Eco-friendly retail development offers ROI
Retail centres that are more environmentally friendly not only attract more shoppers, they can also help retailers and centre managers save energy and water usage, a study conducted by the World Green Building Council (WorldGBC) revealed.
“Designed smartly and built sensitively, better buildings can and do pay for themselves across all sectors. The role of the retail precinct within a community is becoming more and more important so this is a crucial sector to rigorously examine from a number of perspectives,” said Living Future Institute of Australia vice chair, Stephen Choi.
Choi said as major cities become increasingly urbanised and population density occurs along with it, the role of the shopping centre will inevitably evolve well beyond the parameters that people may have currently set for them.
“Instead of a ‘fast-as-possible’, or ‘tolerated’ experience, more will become genuine destinations that offer an increasing array of services for the local community and its visitors,” Choi said.
“By creating better retail environments, the property industry has an opportunity to position itself into what we call a living future, which we define as socially just, ecologically restorative, and culturally rich.”
The WorldGBC study shows that greener retail precincts attract more shoppers, provide a better and healthier customer experience, and deliver long term operational savings to shopping centres.
The study was released together with the launch of the Brickworks Living Building Challenge design competition for international designers, which for the first time, is focused on a retail centre, the Frasers Property Australia’s Brickworks site in Melbourne.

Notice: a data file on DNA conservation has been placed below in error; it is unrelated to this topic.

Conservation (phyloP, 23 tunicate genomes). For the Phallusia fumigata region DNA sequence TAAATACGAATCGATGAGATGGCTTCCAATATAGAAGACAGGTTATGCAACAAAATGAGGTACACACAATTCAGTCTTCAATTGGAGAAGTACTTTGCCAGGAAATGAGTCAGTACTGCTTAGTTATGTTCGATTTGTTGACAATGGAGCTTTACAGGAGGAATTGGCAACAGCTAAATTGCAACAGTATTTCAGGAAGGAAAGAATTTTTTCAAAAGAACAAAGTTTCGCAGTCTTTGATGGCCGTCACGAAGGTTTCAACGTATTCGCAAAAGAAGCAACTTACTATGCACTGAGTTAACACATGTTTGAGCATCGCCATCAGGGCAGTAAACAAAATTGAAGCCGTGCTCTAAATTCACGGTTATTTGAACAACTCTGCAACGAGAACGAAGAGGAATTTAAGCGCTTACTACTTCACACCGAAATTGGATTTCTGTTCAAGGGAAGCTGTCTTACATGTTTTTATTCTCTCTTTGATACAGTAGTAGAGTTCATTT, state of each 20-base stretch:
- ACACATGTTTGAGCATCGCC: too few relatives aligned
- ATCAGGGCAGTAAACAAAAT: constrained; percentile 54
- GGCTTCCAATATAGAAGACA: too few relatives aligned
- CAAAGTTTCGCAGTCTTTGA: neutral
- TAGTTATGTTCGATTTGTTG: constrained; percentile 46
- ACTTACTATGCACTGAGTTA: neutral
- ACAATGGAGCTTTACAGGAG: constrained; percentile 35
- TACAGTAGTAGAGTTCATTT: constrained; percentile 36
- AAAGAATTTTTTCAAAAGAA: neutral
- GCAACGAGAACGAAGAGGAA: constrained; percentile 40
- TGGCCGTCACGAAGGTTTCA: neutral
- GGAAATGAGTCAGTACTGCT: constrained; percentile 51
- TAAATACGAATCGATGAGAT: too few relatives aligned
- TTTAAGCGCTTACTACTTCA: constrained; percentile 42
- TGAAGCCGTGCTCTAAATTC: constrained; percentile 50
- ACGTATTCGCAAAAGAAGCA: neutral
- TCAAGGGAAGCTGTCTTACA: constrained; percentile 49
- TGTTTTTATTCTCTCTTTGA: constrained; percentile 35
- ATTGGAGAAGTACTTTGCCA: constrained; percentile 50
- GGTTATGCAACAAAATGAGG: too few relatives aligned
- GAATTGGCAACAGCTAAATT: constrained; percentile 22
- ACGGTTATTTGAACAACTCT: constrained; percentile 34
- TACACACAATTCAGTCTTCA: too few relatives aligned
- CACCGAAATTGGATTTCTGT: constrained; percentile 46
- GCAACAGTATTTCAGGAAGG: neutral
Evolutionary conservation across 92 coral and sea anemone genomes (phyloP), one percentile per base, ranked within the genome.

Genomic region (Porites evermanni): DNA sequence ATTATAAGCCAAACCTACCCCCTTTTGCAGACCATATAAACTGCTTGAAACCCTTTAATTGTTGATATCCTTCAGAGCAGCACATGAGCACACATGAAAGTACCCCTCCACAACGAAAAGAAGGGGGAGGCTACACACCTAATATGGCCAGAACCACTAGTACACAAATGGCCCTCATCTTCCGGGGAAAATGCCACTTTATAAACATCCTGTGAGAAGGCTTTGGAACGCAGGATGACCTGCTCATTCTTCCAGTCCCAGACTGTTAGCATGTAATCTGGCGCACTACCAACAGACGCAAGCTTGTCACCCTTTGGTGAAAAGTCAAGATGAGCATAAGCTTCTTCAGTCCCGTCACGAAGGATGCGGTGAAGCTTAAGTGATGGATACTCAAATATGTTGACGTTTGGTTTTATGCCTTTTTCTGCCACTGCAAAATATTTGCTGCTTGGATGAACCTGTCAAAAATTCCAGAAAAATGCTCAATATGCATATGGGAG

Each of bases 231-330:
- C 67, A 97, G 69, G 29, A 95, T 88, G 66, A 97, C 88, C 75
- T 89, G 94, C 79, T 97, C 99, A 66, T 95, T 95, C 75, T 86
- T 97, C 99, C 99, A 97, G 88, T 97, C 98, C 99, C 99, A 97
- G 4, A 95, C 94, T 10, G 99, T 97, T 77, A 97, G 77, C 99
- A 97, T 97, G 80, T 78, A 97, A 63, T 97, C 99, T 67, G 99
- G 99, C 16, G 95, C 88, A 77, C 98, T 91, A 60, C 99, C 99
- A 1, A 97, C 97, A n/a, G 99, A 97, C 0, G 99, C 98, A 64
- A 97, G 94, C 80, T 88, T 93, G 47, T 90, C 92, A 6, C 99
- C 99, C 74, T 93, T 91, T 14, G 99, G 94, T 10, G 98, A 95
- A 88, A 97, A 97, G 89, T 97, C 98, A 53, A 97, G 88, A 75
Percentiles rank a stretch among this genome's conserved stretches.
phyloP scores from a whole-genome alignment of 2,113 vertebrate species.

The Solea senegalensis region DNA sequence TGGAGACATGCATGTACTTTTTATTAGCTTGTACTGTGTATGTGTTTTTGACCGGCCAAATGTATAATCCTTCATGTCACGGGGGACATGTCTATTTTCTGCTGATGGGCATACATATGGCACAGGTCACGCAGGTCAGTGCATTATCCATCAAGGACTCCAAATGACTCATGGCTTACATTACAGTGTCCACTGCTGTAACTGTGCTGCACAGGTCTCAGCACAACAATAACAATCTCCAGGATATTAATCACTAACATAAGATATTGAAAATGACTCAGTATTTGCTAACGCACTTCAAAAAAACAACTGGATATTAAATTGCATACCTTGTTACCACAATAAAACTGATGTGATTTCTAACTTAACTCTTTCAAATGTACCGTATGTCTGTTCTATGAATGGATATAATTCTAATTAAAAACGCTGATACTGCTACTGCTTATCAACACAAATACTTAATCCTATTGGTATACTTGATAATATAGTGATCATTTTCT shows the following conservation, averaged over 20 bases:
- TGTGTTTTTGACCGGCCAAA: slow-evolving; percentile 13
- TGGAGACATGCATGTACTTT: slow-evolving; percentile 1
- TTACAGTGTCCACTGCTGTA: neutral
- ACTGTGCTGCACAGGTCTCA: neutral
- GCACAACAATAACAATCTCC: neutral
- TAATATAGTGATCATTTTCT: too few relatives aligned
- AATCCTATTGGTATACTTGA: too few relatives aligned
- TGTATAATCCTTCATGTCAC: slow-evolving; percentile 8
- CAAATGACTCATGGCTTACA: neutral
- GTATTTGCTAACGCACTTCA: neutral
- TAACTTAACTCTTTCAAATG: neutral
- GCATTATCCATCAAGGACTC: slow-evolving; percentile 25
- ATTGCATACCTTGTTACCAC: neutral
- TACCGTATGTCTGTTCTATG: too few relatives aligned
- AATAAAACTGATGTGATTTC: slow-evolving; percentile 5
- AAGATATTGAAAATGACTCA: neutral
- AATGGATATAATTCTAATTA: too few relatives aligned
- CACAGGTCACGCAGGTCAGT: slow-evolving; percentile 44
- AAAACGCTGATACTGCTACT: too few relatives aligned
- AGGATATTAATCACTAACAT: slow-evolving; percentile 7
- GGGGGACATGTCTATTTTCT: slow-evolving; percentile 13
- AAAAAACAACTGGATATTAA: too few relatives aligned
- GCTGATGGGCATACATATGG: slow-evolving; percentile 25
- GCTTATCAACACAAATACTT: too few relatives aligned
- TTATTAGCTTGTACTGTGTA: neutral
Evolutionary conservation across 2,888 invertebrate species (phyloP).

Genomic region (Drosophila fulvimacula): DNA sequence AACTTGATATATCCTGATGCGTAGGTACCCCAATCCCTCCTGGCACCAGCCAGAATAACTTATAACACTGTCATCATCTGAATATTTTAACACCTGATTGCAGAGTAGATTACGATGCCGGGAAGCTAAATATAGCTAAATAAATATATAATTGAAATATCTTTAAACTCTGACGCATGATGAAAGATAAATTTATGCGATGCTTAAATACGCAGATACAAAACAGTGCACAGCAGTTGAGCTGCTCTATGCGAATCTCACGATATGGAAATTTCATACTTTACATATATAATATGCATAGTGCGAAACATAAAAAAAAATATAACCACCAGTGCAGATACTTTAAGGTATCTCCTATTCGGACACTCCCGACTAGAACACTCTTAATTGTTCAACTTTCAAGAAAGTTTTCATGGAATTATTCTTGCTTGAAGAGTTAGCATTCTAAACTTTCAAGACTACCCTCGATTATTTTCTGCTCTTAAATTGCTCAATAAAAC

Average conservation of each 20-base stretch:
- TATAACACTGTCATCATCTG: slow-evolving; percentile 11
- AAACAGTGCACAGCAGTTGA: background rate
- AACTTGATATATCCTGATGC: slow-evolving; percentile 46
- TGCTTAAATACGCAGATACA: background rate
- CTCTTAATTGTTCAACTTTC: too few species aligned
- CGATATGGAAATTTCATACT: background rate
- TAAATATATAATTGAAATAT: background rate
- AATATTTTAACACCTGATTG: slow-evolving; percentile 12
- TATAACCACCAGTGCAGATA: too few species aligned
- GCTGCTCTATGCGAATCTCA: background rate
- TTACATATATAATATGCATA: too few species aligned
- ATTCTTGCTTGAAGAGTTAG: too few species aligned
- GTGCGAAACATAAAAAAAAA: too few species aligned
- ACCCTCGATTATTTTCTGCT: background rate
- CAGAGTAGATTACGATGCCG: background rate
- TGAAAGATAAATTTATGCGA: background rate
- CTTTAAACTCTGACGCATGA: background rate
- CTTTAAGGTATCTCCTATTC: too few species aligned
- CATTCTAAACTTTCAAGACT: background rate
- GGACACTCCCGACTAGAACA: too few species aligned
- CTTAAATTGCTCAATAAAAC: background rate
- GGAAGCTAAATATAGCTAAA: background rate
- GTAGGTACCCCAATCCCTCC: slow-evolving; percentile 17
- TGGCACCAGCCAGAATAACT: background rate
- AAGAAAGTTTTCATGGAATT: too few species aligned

Choi, an architect by trade with a Masters in sustainability, said the Brickworks Living Building Challenge design competition seeks to raise the bar for a sector which to date has been limited in its adoption of best practice.
“Because of the operational requirements in retail centres, it is considered one of the most difficult sectors to progress. However, this new research highlights the financial incentives involved and this is a major step in convincing owners and operators to push through several previous boundaries,” he said.
According to Choi, the traditional retail sector model is, “regrettably grounded in excess and waste”.
“Shopping centre signs buzz at night, instore mannequins can be individually lit long after the customers have gone home, and we have somehow got to a point where we call natural daylight and fresh air ‘best practice’.”
“The shopping centre of the future is one that attracts even more foot traffic, is a place to be enjoyed, is aesthetically pleasing, functions beautifully, promotes positive health and wellbeing for visitors and employees, and has a net positive impact on its environment,” he said.
The Brickworks Living Building Challenge design competition is inviting international designers, architects and students to provide their vision of what the world’s most sustainable retail centre looks like.
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